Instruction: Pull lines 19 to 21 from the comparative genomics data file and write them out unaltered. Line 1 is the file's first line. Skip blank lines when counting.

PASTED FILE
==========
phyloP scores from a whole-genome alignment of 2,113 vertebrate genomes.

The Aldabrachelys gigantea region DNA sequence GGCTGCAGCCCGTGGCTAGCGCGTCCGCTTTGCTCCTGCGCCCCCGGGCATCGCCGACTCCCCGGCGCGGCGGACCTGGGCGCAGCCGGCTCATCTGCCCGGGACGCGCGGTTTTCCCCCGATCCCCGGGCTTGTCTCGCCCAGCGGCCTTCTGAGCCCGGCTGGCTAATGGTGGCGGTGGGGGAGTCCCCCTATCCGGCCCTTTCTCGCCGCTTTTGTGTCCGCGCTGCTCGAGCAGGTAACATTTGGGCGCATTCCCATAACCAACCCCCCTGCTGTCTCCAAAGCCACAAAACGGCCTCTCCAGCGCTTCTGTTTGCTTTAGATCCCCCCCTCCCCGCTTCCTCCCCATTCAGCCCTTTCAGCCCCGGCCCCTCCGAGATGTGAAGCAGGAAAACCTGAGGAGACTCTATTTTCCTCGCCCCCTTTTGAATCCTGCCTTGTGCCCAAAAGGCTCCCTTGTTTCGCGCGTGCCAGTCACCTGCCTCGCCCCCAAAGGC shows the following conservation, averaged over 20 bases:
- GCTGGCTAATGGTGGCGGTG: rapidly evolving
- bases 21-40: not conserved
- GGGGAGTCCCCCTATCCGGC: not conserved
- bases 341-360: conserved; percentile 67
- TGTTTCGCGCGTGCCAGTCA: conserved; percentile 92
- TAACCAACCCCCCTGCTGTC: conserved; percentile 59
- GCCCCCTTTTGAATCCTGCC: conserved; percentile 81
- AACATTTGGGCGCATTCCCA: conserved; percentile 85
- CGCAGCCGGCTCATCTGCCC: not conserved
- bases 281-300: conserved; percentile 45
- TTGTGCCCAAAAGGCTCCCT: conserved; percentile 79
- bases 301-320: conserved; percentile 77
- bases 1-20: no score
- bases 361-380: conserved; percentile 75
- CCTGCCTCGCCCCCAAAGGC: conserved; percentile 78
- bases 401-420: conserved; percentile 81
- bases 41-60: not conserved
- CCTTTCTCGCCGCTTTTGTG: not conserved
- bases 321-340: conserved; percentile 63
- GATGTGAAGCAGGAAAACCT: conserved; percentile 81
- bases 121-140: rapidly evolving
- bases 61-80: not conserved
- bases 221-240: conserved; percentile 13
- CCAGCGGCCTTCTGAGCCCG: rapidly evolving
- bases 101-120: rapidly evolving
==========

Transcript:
- bases 41-60: not conserved
- CCTTTCTCGCCGCTTTTGTG: not conserved
- bases 321-340: conserved; percentile 63